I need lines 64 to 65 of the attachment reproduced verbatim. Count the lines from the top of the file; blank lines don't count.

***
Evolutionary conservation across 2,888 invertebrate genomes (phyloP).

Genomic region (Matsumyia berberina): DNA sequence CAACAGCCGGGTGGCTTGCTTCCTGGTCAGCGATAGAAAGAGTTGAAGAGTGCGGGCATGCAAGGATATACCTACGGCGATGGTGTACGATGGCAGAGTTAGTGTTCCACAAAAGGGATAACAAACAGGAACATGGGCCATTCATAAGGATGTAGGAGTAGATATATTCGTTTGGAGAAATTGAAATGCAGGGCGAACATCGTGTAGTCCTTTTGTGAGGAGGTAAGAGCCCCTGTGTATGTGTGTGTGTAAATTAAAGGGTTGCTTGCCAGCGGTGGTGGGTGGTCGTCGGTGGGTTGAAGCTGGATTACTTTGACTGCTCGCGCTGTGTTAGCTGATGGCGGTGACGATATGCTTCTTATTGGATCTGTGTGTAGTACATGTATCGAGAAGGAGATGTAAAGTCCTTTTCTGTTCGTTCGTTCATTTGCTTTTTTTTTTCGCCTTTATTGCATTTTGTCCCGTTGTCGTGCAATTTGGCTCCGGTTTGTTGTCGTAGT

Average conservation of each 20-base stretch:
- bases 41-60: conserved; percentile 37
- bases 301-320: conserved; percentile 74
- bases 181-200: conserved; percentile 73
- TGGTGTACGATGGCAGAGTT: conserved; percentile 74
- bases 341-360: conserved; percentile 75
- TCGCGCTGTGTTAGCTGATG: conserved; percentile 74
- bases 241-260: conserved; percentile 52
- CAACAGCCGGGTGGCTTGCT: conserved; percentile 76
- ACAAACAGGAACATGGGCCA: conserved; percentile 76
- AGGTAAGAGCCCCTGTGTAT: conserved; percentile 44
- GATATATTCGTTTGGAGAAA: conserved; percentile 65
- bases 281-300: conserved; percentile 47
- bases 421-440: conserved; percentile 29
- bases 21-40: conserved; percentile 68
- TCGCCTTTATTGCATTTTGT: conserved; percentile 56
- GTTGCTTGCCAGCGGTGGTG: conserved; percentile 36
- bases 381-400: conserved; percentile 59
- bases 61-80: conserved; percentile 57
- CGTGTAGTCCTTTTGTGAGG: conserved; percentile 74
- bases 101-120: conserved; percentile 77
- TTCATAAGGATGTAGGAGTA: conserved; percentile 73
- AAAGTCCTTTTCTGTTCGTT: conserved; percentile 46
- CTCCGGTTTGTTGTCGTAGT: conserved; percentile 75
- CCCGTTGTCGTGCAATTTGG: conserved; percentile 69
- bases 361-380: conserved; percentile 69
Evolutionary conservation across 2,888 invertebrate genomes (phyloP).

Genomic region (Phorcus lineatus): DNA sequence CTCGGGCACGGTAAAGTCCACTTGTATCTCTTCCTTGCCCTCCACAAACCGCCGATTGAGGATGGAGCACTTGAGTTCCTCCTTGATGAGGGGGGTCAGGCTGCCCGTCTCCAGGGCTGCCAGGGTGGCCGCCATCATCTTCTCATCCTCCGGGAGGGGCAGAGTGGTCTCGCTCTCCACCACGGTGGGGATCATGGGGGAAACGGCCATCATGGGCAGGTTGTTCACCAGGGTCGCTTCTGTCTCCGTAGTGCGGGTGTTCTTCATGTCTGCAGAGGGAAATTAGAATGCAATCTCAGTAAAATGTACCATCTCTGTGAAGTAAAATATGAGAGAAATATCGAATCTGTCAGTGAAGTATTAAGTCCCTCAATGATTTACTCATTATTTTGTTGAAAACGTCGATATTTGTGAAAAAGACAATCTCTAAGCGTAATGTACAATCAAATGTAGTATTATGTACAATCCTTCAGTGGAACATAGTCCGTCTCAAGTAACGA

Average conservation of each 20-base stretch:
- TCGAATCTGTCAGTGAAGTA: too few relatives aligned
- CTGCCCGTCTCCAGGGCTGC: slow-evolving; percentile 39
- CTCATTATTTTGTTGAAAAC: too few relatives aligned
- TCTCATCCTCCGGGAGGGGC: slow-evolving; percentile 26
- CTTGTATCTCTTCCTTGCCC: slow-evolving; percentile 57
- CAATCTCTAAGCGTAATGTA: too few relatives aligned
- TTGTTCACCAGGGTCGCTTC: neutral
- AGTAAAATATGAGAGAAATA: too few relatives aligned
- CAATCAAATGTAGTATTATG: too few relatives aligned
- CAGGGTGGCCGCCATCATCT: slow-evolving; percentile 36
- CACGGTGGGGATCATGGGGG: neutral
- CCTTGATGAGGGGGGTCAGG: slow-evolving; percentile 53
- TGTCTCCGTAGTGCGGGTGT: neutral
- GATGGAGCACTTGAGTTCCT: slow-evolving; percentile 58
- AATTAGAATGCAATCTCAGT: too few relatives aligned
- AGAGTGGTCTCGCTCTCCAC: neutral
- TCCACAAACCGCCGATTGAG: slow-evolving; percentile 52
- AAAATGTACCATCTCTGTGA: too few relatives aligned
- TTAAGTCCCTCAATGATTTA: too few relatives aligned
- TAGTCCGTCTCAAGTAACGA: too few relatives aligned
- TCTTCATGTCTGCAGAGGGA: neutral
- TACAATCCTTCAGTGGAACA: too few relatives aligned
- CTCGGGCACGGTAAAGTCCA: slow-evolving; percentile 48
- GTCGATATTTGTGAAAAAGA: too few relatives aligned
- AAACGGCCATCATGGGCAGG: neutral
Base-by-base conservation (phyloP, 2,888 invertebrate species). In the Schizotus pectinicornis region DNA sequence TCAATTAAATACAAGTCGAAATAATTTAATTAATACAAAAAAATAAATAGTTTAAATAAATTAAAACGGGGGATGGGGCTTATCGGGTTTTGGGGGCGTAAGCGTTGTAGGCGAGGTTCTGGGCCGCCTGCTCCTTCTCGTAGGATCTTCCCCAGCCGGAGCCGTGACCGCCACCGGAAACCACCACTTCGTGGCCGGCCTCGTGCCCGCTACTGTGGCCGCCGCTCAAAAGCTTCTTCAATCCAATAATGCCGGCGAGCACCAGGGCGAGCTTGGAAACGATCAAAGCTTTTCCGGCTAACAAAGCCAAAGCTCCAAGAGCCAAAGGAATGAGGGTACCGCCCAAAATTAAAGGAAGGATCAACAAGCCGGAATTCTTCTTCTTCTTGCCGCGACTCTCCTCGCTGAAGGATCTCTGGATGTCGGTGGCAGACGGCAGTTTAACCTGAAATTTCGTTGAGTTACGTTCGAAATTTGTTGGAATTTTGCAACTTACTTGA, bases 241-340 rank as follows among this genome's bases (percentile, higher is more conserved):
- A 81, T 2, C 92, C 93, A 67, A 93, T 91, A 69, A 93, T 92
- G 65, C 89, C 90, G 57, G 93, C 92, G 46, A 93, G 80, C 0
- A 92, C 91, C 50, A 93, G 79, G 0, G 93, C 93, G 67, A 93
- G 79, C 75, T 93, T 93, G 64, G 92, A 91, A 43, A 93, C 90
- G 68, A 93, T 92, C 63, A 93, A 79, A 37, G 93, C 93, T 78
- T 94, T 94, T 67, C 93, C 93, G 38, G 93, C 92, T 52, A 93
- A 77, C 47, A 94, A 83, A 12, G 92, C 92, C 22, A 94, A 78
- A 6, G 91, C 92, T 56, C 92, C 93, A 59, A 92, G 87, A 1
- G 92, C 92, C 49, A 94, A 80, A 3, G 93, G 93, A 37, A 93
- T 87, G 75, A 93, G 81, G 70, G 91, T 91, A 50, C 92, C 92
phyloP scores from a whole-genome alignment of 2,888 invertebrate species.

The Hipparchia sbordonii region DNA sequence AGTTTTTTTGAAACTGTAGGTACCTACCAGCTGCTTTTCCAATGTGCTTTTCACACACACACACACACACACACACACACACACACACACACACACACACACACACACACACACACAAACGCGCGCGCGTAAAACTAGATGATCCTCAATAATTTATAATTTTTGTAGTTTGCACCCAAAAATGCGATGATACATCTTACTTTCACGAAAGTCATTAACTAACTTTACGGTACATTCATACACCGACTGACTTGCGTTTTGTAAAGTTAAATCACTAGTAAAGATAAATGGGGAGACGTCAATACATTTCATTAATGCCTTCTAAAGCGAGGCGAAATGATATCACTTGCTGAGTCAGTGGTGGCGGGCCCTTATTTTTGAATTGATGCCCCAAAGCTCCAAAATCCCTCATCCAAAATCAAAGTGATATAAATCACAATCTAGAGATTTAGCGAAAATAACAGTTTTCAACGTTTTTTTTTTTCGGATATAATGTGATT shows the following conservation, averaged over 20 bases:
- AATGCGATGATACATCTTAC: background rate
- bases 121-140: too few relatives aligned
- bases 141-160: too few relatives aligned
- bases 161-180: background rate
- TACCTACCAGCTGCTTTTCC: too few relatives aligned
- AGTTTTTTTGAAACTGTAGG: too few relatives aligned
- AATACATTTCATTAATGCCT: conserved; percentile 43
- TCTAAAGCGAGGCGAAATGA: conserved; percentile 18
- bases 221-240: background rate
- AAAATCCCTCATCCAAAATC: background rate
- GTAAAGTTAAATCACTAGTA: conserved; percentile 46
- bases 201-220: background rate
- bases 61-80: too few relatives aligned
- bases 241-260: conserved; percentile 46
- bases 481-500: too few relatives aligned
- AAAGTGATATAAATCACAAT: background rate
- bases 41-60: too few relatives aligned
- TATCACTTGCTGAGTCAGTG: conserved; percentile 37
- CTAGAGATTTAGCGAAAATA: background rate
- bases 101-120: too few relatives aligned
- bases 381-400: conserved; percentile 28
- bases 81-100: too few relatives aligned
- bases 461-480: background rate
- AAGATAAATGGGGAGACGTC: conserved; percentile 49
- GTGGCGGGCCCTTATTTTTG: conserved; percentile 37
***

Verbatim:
- A 77, C 47, A 94, A 83, A 12, G 92, C 92, C 22, A 94, A 78
- A 6, G 91, C 92, T 56, C 92, C 93, A 59, A 92, G 87, A 1